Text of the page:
The Accreditation Council for Pharmacy Education (ACPE) accredits Doctor of Pharmacy programs offered by Colleges and Schools of Pharmacy in the United States and selected non-US sites. For a Doctor of Pharmacy program offered by a new College or School of Pharmacy, ACPE accreditation involves three steps: Precandidate accreditation status, Candidate accreditation status, and Full accreditation status.
Precandidate accreditation status denotes a developmental program that is expected to mature in accord with stated plans and within a defined time period. Precandidate accreditation status is awarded to a new program of a College or School of Pharmacy that has not yet enrolled students in the professional program and authorizes the college or school to admit its first class.
Granting of Precandidate accreditation status brings no rights or privileges of accreditation as associated with either Candidate accreditation status or Full accreditation status. Precandidate accreditation status indicates only that planning has taken into account ACPE standards and guidelines and suggests reasonable assurance of moving to the next step, that of Candidate status. Since Precandidate accreditation status does not create any rights of accreditation under the ACPE standards, it is the opinion of ACPE that graduates of programs of Colleges or Schools of pharmacy that bear Precandidate accreditation status do not meet the educational requirements for licensure.
Candidate accreditation status is awarded to a Doctor of Pharmacy program that is currently recognized by ACPE with Precandidate status and has students enrolled but has not yet had a graduating class. Full accreditation status is awarded to a program that has met all ACPE standards for accreditation and has graduated its first class.
With respect to clarification of the meaning of Candidate accreditation status, graduates of a program so designed would, in the opinion of ACPE, have the same rights and privileges of those graduates from a fully accredited program. The Candidate accreditation status denotes a developmental program that is expected to mature in accord with stated plans within a defined time period. It should be underscored, however, that decisions concerning eligibility for licensure by examination or reciprocity reside with the respective state boards of pharmacy in accordance with their state statutes and administrative rules. Should Candidate accreditation status be awarded to a program, ACPE would, however, make its position known and make recommendations consistent with that position.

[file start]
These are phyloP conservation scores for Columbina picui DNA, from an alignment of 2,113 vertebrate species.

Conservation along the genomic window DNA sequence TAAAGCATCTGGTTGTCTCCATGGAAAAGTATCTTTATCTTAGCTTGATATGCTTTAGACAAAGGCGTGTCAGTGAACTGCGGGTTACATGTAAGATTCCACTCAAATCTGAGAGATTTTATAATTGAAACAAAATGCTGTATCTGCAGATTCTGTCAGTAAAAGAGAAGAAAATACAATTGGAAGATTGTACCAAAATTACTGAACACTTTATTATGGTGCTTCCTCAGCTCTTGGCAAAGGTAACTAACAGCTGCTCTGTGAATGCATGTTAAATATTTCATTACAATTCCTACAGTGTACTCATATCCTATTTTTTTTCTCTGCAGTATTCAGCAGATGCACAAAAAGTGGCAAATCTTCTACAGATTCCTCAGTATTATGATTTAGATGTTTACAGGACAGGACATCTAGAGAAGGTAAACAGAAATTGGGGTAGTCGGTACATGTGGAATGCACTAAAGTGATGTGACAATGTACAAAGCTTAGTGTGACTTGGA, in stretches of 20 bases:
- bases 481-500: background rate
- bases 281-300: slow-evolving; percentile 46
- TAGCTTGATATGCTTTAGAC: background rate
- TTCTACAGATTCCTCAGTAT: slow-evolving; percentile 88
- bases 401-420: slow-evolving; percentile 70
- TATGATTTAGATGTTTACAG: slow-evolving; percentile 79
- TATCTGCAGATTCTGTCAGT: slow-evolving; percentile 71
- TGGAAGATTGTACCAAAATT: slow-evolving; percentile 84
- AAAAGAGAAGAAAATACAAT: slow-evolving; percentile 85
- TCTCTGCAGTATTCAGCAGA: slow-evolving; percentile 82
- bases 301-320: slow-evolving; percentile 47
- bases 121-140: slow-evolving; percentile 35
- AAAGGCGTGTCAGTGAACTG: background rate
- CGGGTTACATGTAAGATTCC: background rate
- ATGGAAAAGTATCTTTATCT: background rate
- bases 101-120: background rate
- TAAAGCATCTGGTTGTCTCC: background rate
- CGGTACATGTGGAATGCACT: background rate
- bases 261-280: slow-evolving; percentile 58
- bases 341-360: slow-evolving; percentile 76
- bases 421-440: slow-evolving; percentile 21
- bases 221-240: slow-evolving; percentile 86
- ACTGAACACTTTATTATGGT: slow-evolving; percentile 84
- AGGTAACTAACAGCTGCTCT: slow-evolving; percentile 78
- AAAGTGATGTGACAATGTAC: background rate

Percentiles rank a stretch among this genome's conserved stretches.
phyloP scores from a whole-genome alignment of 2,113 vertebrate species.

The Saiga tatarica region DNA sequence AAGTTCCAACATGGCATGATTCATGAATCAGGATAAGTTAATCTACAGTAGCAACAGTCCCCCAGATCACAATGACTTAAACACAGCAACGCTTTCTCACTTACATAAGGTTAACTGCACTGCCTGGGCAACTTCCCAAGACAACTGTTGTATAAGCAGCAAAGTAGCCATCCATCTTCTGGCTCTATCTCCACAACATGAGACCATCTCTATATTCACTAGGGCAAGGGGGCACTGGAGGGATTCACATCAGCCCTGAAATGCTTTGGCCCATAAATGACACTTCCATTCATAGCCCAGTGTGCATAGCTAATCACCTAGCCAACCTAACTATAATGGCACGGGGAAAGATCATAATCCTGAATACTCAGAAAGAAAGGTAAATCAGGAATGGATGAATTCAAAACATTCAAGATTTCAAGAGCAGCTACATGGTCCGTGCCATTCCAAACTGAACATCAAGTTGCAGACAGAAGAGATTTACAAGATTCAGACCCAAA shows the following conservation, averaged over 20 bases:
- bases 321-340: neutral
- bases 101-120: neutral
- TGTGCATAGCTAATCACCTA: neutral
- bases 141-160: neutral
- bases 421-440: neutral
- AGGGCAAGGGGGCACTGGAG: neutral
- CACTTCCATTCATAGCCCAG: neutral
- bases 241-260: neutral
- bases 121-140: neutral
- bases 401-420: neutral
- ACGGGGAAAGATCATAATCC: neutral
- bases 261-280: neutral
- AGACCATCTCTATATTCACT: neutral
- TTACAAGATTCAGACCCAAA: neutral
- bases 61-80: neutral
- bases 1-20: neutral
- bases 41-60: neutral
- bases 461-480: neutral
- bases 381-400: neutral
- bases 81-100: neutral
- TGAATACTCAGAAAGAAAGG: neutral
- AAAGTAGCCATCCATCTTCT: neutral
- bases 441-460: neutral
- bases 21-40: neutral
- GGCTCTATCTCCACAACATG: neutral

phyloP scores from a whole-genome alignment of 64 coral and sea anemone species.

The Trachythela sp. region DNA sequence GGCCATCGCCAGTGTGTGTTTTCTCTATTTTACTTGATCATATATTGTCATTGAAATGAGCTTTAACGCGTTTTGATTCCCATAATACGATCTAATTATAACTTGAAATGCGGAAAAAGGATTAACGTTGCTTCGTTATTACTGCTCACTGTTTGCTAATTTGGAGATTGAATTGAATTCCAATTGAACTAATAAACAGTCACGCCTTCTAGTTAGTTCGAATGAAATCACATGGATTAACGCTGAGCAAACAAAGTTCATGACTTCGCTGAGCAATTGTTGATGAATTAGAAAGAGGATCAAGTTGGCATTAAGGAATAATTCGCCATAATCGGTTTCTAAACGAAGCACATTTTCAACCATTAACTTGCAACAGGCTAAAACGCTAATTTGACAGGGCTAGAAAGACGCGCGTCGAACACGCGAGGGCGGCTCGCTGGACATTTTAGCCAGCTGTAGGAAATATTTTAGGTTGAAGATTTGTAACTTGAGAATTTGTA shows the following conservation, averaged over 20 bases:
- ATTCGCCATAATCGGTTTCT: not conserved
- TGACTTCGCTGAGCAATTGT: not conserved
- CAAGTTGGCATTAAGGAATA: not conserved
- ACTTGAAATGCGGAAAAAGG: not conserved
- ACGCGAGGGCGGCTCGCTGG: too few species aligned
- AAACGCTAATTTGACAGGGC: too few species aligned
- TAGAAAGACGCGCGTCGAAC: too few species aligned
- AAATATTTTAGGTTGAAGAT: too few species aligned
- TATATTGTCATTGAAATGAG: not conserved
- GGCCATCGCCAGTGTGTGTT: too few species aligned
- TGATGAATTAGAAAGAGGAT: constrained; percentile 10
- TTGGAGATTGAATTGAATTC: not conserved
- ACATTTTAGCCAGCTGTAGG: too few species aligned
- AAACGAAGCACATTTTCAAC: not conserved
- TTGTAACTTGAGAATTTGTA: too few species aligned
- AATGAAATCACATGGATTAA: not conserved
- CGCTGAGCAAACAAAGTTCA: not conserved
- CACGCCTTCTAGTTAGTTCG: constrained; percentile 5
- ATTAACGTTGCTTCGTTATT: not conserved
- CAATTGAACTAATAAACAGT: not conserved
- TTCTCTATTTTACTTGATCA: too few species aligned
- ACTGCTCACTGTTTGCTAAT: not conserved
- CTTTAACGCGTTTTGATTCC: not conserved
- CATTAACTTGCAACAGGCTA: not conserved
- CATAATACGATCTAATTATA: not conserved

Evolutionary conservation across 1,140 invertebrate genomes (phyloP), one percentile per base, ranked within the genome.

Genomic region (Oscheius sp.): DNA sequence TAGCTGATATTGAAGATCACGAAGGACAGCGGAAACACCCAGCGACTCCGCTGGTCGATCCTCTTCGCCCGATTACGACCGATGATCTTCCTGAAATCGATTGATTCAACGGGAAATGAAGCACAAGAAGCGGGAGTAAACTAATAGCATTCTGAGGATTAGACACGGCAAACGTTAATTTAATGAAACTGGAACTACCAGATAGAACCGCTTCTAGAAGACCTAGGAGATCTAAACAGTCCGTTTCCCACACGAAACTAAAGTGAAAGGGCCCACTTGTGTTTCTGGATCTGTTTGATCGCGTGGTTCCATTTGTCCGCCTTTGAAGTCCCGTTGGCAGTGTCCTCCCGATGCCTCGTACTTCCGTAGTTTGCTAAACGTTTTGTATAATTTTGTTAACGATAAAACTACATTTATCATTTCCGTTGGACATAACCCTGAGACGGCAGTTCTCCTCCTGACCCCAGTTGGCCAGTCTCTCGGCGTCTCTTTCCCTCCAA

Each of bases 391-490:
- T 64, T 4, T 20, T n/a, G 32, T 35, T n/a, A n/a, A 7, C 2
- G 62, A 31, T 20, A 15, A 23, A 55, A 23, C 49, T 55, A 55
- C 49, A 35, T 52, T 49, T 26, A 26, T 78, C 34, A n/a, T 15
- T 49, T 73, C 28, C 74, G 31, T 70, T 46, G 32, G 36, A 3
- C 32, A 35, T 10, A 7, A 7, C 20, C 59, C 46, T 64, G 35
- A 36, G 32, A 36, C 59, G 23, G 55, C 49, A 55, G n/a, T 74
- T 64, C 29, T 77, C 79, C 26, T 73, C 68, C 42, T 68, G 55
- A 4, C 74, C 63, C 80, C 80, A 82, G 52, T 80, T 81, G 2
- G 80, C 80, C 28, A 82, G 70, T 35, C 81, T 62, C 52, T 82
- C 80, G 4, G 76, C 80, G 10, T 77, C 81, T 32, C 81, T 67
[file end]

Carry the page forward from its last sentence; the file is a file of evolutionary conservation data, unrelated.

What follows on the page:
The University of South Florida College of Pharmacy applied for Precandidate accreditation status December 1, 2010, and underwent an on-site evaluation May 2-4, 2011. The Doctor of Pharmacy program at the University of South Florida College of Pharmacy was awarded Precandidate accreditation status during the June 22-26, 2011 meeting of the ACPE Board of Directors. Approval was based upon due consideration of the on-site Evaluation Team Report, the College's application materials, other communications received from the institution, and discussions with the Dean during the Board of Directors meeting.
Following the enrollment of the inaugural class of students fall 2011, an on-site evaluation was held March 20-22, 2012 for consideration of advancing the Doctor of Pharmacy program from Precandidate to Candidate accreditation status. As noted above, the University of South Florida's Doctor of Pharmacy program was granted Candidate status during the June 20-24, 2012 meeting of the ACPE Board of Directors.
of the ACPE accreditation process
Contact the Office of the Dean:
(813) 974-5699 or
visit the ACPE Website.
Candidate status is awarded for a period not to exceed two years. The University of South Florida College of Pharmacy will submit its next report to ACPE in March 2013.
Should the College fail to maintain Candidate accreditation status, or advance to Full accreditation status within five years following the submission of the initial application, any graduates would be considered to have graduated from an unaccredited Doctor of Pharmacy program. It is unlikely that graduates of an unaccredited Doctor of Pharmacy program will meet licensing requirements in any U.S. jurisdiction.
The University of South Florida submitted a substantive change proposal addressing plans to administer the Doctor of Pharmacy degree program to the Commission on Colleges of the Southern Association of Colleges and Schools (SACS; http://sacscoc.org/index.asp) February 21, 2011. The proposal was approved by SACS April 1, 2011 (letter maintained on file).
Please revisit this page periodically for updates on the accreditation status.